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Join politics, Rahul Gandhi urges Maharashtra youth

Tuesday, September 07, 2010 10:48:52 PM, IANS

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Pune: Rahul Gandhi, charismatic general secretary of the Congress party, fervently attempted to 'sell' politics to over 3,500 students and youth - the leaders of tomorrow - during his daylong whirlwind tour of Maharashtra Tuesday.

Gandhi interacted with students and youth in different age groups - ranging from high school to junior college, and post-graduates in medicine and management, in Akola, Aurangabad and Pune.

Around 1,200 students from 20 educational institutions were invited and handed over special passes for the much-anticipated event and, according to most students, Gandhi did not disappoint.

Among the topics he touched upon at all the three venues (Akola, Aurangabad and Pune) - and sought students' views on - were politics, education, agriculture and corruption, a party official said.

Engaging in an animated discussion with the students in Pune, the Gandhi scion admitted that his Gandhi surname was a definite advantage, but that should not deter others from joining politics.

Asked why he chose to join politics, he said that while the family lineage was a decisive factor, he felt that politics was the biggest instrument of change - "So I am in politics," he smiled at a student who posed the query.

Urging students to join politics, Rahul Gandhi said that youth must come forward and take the plunge into politics.

"Good people must join politics, they can help bring about many positive changes and also help remove corruption," he pointed out.

Touching upon the issue of the rich-versus-poor divide, Rahul Gandhi said that education can help reduce this gap and it is the most effective tool for improving the life of the people.

"All the meetings were informal, the mood casual and the response of the students was very enthusiastic," the party office-bearer told IANS.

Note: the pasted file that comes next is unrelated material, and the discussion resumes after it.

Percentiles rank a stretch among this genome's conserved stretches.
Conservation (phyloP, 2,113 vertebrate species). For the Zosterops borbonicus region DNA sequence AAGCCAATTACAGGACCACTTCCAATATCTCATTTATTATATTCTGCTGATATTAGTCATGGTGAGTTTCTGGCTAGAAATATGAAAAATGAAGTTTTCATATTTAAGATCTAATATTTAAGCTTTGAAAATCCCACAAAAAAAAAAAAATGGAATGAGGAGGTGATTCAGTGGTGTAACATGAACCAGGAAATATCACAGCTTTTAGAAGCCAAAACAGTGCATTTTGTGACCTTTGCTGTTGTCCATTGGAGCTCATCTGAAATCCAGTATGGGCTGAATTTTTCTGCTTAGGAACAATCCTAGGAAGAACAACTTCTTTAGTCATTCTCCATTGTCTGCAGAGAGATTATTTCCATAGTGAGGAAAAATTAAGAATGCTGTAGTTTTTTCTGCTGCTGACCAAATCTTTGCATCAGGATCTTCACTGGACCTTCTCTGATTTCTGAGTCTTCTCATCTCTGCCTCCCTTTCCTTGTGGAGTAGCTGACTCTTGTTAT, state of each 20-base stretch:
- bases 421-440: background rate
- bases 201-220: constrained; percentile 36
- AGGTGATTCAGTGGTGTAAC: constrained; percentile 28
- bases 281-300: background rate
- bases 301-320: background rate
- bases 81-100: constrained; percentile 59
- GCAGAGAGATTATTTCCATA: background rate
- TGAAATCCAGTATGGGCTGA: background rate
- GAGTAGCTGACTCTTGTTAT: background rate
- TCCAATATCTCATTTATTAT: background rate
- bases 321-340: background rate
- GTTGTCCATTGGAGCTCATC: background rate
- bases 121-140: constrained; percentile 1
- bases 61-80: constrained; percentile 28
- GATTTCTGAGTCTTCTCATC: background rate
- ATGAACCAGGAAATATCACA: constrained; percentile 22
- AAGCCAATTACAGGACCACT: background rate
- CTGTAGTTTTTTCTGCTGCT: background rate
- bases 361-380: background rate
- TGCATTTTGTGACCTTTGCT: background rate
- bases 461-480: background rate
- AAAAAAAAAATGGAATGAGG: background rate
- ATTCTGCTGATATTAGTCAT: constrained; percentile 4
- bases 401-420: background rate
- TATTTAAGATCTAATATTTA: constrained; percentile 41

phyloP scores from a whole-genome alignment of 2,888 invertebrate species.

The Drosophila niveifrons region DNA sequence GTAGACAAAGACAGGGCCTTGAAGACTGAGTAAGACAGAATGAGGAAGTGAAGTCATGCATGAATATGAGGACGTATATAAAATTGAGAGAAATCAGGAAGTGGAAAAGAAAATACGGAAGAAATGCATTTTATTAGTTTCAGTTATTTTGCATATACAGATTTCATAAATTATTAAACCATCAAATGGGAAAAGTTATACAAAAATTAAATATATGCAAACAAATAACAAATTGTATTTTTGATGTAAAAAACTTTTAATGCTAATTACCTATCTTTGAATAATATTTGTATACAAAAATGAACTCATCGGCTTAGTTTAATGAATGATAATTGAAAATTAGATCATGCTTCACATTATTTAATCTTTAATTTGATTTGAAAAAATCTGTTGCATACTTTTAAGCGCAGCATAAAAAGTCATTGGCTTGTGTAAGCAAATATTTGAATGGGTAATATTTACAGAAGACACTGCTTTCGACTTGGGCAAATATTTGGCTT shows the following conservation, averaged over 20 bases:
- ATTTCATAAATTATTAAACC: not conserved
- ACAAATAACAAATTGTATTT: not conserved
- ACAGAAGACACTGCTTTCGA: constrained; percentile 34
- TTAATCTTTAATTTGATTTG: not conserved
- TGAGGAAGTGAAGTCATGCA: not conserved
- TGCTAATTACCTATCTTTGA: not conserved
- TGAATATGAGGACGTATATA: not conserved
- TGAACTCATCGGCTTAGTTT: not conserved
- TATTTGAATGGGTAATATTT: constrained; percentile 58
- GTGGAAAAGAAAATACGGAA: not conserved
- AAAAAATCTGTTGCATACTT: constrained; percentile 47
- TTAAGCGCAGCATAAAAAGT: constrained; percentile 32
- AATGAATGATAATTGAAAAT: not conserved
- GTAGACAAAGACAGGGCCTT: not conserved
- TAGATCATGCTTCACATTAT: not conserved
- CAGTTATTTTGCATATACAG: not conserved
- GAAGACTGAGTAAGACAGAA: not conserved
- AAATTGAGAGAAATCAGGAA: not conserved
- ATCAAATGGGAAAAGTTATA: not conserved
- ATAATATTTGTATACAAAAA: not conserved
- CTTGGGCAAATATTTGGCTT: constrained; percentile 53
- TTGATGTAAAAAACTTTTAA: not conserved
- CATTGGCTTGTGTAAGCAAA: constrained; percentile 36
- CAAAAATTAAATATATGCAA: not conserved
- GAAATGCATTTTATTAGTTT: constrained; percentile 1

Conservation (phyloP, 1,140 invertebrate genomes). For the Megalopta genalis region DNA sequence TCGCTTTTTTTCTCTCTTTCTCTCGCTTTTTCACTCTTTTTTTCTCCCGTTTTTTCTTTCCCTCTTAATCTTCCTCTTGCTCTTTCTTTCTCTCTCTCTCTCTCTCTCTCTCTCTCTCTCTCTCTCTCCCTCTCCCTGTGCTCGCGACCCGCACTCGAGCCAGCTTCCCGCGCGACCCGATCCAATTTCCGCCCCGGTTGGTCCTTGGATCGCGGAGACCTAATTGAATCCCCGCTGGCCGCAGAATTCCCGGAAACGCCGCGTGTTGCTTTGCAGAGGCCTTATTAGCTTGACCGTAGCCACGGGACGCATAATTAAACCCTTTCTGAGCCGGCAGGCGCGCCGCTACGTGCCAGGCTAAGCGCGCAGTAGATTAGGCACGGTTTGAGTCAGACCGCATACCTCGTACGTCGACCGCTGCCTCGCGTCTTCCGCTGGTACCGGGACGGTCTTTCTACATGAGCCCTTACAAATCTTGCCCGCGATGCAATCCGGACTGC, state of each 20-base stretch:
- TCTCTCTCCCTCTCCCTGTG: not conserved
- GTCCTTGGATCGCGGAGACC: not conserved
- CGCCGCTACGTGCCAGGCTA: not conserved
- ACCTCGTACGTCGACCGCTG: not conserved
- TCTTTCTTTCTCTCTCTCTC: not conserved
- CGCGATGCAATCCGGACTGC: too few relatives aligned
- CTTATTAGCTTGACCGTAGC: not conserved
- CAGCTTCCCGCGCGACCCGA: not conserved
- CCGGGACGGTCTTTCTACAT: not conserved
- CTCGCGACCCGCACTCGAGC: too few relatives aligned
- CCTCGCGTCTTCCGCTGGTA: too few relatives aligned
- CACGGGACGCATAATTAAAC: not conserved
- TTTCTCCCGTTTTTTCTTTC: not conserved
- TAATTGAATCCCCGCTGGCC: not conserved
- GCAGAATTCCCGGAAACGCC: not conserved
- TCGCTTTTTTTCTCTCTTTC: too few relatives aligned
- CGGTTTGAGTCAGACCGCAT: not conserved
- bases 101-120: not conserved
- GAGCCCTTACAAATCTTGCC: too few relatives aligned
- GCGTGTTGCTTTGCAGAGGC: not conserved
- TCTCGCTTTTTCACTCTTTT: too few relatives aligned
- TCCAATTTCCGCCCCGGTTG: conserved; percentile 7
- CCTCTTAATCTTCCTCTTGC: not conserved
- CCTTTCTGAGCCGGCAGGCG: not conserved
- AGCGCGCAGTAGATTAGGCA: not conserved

As per Gandhi's express instructions, politicians and mediapersons were kept off bounds - barring Pune where only television cameramen were allowed for the final 10 minutes of his programme at the R.M. Auditorium in Chinchwad, on the outskirts of the city.

Earlier, in New Aurangabad's CIDCO Auditorium Rahul made a similar impassioned plea to the assembled 1,300 students and youth from 25 colleges, urging them to join politics for the national cause and to practice democracy in a real sence.

He replied to questions ranging from: How can youth make a difference in nation-building? What is your blueprint for the country's development? What is the solution to burning issues like corruption, communalism and casteism plaguing the country?

And there was a sharp one - "Will you lead in the next Lok Sabha elections?"

Unfazed, Gandhi fielded all the questions effortlessly and ended up leaving the young gathering in the three cities impressed.

After the 75-minute interaction in Pune, students told mediapersons that "Rahul is prime minister material," "he is earnest in his desire to bring about change," "he appears very sincere, but did not offer any concrete solutions to the major problems confronting the nation..."

The organizers had carefully selected the three cities for his itinerary, with the National Students Union of India (NSUI) elections slated next month.

While at Akola he met around 500 students of the Panjabrao Deshmukh University from a pre-dominantly rural setting in the Vidarbha region plagued by farmland suicides, in Pune, the education and IT capital of the state, he interacted with an urbane milieu.

In the historic city of Aurangabad, which falls mid way, there was a big sprinkling of Muslims among the audience.

Party office-bearers say that Gandhi's interactions with the youth and students were aimed at attracting them to the NSUI, the student wing of the Congress party.

The NSUI is scheduled to hold internal elections and through his meetings, Rahul Gandhi was seen as offering students the option of joining politics through the party's student wing.
 
 

 

 

 

 

 

 

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